Post-May 2 unilateral action by the United States in Abbottabad as well as in the wake of the US firing on Pakistani posts at Salala in Mohmand, the Pakistan Air Force (PAF) has come under criticism for not acting and taking out US aerial platforms. There have been witty but misplaced tweets and the PAF’s silence has only added to people’s anxiety about what the force can or cannot do. Briefings have come from the army high command with the PAF, which has the best knowledge of its functioning, keeping a low profile.
While it is up to the air force to package some of those details for the understanding of informed generalists, being no expert in such technical and operational details, let me present here some broad points apropos of higher strategy.
As I have written before, a weaker state should avoid a direct response. The air force is an offensive force. Its use, therefore, for a weaker state would mean a much higher climb on the escalation ladder. That is always to the advantage of a stronger adversary who is likely, to put it in Herman Kahn’s words, to enjoy a marked advantage in a given region of the escalation ladder for several reasons, most importantly, sustainability. The ‘jet effect’ of an offensive action is always more difficult to sustain for a weaker state than a stronger one.
Let me translate it. The use of the PAF would mean going on the offensive. The PAF will decide its targeting strategy and, as a senior air force officer I was discussing the issue with said, carry its own air superiority to those targets and destroy them. The PAF can do it to a fairly effective degree but the US can do it even more effectively because of its greater resources and the ability to sustain such a campaign much longer, not just on the military side but by combining it with coercive diplomacy that isolates Pakistan.
Any such decision by Pakistan will also have to keep in mind other hostile states in the region, their responses and the level of threat Pakistan faces from them. In other words, the issue is not just taking on the US Air Force and bearing the consequences of that decision but also determining the space such a decision would give to other hostile states and what advantage they could derive from such confrontation.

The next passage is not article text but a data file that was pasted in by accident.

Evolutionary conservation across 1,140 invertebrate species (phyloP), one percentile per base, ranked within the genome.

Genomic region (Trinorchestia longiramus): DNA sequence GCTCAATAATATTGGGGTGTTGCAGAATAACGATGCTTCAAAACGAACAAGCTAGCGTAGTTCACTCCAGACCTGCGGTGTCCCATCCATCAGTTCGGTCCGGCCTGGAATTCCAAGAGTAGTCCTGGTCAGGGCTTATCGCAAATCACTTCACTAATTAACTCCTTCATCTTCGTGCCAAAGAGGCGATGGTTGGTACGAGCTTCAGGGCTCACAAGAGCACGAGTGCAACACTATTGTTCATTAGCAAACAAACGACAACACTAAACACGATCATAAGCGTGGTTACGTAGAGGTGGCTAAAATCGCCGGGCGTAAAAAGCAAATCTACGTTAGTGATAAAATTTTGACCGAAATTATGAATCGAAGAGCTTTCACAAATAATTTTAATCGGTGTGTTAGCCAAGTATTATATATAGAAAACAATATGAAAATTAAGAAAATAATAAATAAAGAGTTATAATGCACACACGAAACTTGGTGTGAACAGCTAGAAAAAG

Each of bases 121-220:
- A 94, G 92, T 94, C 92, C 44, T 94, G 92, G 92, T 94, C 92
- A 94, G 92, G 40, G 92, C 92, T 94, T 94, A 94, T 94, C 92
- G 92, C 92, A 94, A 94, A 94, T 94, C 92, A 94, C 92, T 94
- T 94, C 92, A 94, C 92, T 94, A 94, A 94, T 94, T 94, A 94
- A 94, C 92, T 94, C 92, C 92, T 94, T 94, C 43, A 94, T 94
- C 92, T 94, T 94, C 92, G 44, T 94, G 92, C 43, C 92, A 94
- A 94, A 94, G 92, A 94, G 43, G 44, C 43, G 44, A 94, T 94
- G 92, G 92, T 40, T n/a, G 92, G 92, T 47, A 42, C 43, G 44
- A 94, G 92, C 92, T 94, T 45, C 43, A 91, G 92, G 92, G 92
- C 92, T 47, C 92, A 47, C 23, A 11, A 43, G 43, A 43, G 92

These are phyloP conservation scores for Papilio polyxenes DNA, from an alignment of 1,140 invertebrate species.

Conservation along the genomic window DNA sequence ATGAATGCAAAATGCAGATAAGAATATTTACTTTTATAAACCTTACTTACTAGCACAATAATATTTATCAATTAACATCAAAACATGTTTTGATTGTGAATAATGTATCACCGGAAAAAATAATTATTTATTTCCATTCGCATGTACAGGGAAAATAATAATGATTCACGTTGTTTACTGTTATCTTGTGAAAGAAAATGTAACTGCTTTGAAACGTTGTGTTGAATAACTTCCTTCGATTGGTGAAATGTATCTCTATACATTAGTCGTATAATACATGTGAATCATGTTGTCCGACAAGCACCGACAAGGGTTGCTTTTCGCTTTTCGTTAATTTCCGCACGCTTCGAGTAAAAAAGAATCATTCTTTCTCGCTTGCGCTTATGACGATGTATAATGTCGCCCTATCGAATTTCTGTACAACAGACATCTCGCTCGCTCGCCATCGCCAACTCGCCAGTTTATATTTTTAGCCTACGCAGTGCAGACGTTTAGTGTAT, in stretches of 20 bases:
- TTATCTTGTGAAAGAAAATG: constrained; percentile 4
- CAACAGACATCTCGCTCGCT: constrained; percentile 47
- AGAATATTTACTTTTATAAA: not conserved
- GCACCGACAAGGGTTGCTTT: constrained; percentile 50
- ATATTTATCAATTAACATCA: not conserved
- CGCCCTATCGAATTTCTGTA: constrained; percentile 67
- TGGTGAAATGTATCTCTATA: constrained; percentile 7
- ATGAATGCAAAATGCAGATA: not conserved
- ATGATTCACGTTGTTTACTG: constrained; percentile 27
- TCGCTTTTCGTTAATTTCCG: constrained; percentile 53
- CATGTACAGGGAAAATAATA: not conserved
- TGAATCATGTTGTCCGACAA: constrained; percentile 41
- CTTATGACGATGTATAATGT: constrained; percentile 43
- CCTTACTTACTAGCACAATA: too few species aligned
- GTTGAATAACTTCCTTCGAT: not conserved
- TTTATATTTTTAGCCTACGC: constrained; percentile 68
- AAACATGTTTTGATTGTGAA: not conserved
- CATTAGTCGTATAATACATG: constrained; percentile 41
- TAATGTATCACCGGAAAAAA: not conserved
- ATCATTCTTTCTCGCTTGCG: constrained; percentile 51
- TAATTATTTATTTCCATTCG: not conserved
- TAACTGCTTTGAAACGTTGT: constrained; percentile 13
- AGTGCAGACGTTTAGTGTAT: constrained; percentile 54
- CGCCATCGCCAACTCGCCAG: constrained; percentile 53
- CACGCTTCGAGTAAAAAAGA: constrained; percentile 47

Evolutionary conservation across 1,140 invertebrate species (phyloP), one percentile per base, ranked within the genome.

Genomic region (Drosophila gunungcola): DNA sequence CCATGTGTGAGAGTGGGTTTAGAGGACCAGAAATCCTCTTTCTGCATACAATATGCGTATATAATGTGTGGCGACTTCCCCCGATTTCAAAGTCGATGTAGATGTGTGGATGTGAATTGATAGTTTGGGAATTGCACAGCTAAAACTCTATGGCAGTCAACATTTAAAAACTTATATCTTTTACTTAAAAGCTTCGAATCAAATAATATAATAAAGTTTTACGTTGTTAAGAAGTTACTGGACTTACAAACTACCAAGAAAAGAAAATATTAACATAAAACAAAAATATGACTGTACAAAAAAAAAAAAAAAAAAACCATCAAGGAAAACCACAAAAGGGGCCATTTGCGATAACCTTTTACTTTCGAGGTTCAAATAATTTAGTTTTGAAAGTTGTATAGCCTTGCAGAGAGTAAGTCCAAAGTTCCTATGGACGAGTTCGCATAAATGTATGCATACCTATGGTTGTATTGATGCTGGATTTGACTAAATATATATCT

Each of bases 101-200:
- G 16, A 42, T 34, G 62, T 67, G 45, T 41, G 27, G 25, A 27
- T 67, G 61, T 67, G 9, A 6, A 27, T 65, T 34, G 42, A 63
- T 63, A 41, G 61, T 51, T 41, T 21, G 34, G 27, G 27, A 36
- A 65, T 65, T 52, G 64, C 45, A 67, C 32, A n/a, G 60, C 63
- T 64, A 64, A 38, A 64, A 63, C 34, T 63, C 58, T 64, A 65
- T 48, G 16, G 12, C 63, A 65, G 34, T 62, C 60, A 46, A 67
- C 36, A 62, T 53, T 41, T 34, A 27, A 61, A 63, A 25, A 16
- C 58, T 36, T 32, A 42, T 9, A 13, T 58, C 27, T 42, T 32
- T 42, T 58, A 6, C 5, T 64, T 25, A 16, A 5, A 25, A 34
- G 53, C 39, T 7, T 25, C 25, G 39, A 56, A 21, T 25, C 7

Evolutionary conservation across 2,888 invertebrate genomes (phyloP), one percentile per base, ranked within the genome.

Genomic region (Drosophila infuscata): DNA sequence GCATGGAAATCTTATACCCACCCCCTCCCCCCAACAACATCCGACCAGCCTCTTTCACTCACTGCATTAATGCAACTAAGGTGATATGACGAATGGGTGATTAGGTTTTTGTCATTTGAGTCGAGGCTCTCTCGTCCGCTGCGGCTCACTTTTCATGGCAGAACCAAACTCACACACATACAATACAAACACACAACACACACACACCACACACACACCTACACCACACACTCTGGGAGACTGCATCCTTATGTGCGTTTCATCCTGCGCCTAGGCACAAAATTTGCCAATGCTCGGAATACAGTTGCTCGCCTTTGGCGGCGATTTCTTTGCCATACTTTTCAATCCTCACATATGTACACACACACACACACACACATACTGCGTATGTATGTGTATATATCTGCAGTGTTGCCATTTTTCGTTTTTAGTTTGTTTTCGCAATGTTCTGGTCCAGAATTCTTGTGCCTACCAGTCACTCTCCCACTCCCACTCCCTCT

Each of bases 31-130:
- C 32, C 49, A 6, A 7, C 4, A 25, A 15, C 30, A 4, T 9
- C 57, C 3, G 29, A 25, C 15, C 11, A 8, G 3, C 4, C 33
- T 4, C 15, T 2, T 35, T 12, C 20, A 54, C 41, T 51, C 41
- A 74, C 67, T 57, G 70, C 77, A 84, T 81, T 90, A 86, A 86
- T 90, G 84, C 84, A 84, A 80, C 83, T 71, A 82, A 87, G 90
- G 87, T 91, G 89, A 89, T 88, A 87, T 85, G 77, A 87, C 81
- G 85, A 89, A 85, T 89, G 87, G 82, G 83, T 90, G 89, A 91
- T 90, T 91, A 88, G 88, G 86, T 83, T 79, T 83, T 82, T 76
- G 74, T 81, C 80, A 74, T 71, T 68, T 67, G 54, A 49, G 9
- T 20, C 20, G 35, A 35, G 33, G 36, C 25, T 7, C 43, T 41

Higher strategy is a function of developing responses that suit oneself rather than the other actor(s). The guerrilla wins against a stronger adversary by operating along his own strengths, by his ability to elude the sledgehammer of the stronger force and develop his asymmetrical advantage over a superior force. Why should Pakistan resort to offensive use of air force when it can use other threats more effectively if the push comes to the shove?
States do not have the guerrilla’s advantage. They present an identifiable target. Talking about US military hegemony in a 2003 article titled “Command of the Commons”, Barry R Posen noted that while the US cannot be challenged on sea, in space and in the air, its military advantage is largely blunted in a ‘contested zone’. That’s what we saw in Vietnam, in Iraq and are witnessing now in Afghanistan. In the contested zone, argued Posen, the US can have selective engagement but not enjoy primacy.
Pakistan developed its military strategy against India, not the US. The mainstay of the PAF is the F-16, the latest being the Block 52 fighters. If the threat from the US increases, Pakistan will have to rethink its military strategy, which cannot be done in isolation from its national security strategy, which is the overhang under which the national military strategy must be worked out.
Those who are agitating the issue of the Jacobabad airbase need to understand that the base houses the Block 52 fighters along with US military and non-military personnel, mostly Lockheed contractors, responsible for training PAF personnel in flight and shop line training and, at an advanced level, depot line training. Their presence on the base is part of the F-16 Block 52 deal.
If, in theory, Pakistan were to get into a confrontation with the US, its equipment and armament acquisition for the PAF will have to undergo a drastic change and that is a long-haul process. Therefore, the US and Pakistan, for their own compulsions, share certain risks and have to play the game short of the outcome Thomas Schelling would brand as ‘disaster’.
There are many other complexities that cannot be discussed in an 800-word piece but let it be said that Pakistan has many other options, non-military and, if need be, military, to deal with the US without keeling over the brink or resorting to a direct confrontation which is a function of the use of air force.
Published in The Express Tribune, December 4th, 2011.
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